* Challenge the existence of each product in the product line through an aging review process. Look at all failure mode effects assessments and performance data and walk the product through a typical launch process again. Establish each product's future in the company stable. Sell off the duds.

* Build facilities for frugal, incremental growth, ensuring the product earns at least twice its depreciation allowance each year. The technologies in use should be appropriate for the product, its market, and the people involved. When in doubt, sub- contract parts with the understanding that the contracts could end when a given volume is reached.

* Develop layouts for people interactions, combining a variety of tasks to one work center. Add to work cycles to get at least 10 minute cycles in any work center. Cross train employees to work all the equipment in any work centre so that they might job rotate daily or more frequently.

* Restore responsibility for the productive process to workers, holding them accountable for outcomes. Abandon the foreman role as supervisor or work assigner. Encourage roles of facilitators, using "floating facilitators" to assist in floor problem solving. Expect people to set their own work standards.

Return to Experimentation & Tinkering

One of the North American cultures which has slipped into decline is the Yankee penchant for fiddling with gadgets and devices. It remains alive and well as the PC explosion has demonstrated but needs to be reinforced.

* Set aside a well tooled shop for tinkering, both with company hardware and with private hardware, during off hours. Use the workshop as a meeting place for retirees and encourage them to jaw and talk about the good old days.

* Use the workshop as a clearing house for exceptions, customer returns, fixing poor quality, and staff it when needed. Let leaders from the tinkerers bid, against outside suppliers, when appropriate. Encourage people to build their own jigs and fixtures, to facilitate operations.

* Involve the workers in setting up layouts, both at the planning and action stages. Allow them to interview and decide on contractors and inspect the completed work. Encourage and train people in small groups to solve problems. Make work fun again.

* Reinforce democratic culture by extending privileges to all employees. If a worker does not rate a company car, then neither should the on-site engineering manager, nor the chief accountant. Develop social occasions which bond people together and to the company. Engage a cultural anthropologist to identify and predict behavioral patterns between groups, management and customers.

* Play the North American trump card. Use women universally and in every decision making role. Women are smarter. They live longer, making them better survivors. They have fought hard enough for recognition to become the tried and tested warriors of our time. They are much too practical to try and marshal chickens on horseback. They are instinctive democrats, a mothering attribute.

Culture and Power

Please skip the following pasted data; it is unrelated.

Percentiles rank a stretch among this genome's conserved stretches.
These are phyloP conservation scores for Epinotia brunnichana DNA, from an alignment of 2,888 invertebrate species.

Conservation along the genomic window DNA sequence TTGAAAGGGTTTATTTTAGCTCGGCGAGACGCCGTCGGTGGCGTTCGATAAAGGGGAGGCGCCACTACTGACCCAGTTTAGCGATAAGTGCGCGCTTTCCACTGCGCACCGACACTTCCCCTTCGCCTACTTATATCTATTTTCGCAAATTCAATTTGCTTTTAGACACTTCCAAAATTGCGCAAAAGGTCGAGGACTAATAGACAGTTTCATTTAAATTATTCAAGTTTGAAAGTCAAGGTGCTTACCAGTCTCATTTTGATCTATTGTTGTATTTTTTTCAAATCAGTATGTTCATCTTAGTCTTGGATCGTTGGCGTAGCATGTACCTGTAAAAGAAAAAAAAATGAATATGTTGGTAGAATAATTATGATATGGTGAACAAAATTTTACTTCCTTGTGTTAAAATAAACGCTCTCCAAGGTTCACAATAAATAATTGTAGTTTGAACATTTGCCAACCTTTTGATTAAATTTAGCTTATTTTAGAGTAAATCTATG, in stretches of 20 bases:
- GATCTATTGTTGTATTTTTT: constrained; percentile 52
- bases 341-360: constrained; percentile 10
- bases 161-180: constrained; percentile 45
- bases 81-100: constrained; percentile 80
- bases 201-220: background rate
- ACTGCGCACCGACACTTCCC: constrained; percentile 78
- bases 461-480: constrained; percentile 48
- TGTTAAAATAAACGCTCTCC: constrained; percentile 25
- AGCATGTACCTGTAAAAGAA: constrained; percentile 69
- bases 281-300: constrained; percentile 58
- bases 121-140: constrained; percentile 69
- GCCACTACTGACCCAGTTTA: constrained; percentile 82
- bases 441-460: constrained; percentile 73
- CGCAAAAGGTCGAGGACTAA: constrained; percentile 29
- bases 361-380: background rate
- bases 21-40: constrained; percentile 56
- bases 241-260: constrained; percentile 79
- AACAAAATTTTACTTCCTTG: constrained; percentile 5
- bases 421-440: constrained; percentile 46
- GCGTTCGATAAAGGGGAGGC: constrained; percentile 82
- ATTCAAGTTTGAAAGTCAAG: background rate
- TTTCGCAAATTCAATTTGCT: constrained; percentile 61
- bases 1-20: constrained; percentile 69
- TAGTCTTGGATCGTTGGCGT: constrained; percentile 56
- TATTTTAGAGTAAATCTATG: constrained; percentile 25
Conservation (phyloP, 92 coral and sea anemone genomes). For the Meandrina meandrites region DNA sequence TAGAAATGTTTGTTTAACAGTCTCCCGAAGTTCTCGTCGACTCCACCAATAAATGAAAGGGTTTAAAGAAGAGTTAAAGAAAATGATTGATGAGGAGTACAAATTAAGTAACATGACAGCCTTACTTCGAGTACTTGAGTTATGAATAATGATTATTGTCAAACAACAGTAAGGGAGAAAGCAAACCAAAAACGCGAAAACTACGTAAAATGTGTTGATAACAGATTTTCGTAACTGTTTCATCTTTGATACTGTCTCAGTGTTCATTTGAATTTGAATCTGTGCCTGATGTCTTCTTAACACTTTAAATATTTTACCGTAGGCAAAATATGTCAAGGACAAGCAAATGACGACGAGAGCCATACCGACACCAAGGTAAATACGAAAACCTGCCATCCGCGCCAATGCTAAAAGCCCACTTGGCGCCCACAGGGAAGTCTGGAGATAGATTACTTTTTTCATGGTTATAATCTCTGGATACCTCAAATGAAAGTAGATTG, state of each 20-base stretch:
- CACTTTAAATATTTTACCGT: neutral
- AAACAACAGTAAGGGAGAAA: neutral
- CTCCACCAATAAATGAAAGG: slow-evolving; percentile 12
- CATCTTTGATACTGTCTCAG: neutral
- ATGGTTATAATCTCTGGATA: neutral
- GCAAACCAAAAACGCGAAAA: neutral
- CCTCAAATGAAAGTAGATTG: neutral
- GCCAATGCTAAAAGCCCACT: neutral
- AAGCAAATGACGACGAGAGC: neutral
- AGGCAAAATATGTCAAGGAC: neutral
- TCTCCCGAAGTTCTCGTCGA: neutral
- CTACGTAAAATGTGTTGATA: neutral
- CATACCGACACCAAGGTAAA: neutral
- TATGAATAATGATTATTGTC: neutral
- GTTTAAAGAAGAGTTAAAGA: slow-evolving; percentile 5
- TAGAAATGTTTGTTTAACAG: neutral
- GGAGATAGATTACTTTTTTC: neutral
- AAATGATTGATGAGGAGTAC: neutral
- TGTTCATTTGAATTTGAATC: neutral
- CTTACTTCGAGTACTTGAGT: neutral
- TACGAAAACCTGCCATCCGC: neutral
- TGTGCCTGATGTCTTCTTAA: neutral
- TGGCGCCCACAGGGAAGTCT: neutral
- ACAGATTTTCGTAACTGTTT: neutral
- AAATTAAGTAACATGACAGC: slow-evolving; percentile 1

Cultural differences are unlikely causes for the breakups in groups, organizations, or nations. How can one war because technologies are different? Equal suspicion accompanies any company's wish for a quick cultural fix. In both contexts, culture is synonymous with power, or who controls the agenda, at its kindest. One can revise or revitalize a culture by substituting or focussing on different core values or technologies.

The vestiges of the old culture, or parts of it, will remain until institutions which support the new culture are made appropriate. Cultural change must be action driven, not just proclaimed, or wished. One can sit in front of a television set and speculate on what is inside the black box based on the signal, or the psychological aberration. One can open the chassis and examine the systems and networks within, to see what's there. The signals are all the nice tricks and treats repatriated from Japan. The opened chassis is the frame which contains the culture and institutions which support the culture. We have a superb North American cultural tradition. We have a few institutional problems to fix. We can win back manufacturing without indiscriminate channel switching and meddling with the signals. [Tabular Data A to C Omitted]

Bill Hyde is a professional engineer and president of Hayden Blake Inc., a consulting firm in Georgetown, Ontario. The company serves clients in the Golden Horseshoe in Ontario, Quebec and Northern New York State.
COPYRIGHT 1991 Institute of Industrial Engineers, Inc. (IIE)
No portion of this article can be reproduced without the express written permission from the copyright holder.
Copyright 1991 Gale, Cengage Learning. All rights reserved.

Article Details
Printer friendly Cite/link Email Feedback
Author:Hyde, Bill
Publication:Industrial Management
Date:Jul 1, 1991
Previous Article:Flexible manufacturing systems: issues and implementation.
Next Article:Effective management techniques in business: lessons from famous athletic coaches.

Related Articles
African-American culture, identity and the corporate world.
Aboriginal film-makers shine in the spotlight.
Play your strong suit: good managers know where to invest energy. (Management).
From the editor.
Army news service (Feb. 5, 2007): Army picks top environmental programs.

Terms of use | Copyright © 2016 Farlex, Inc. | Feedback | For webmasters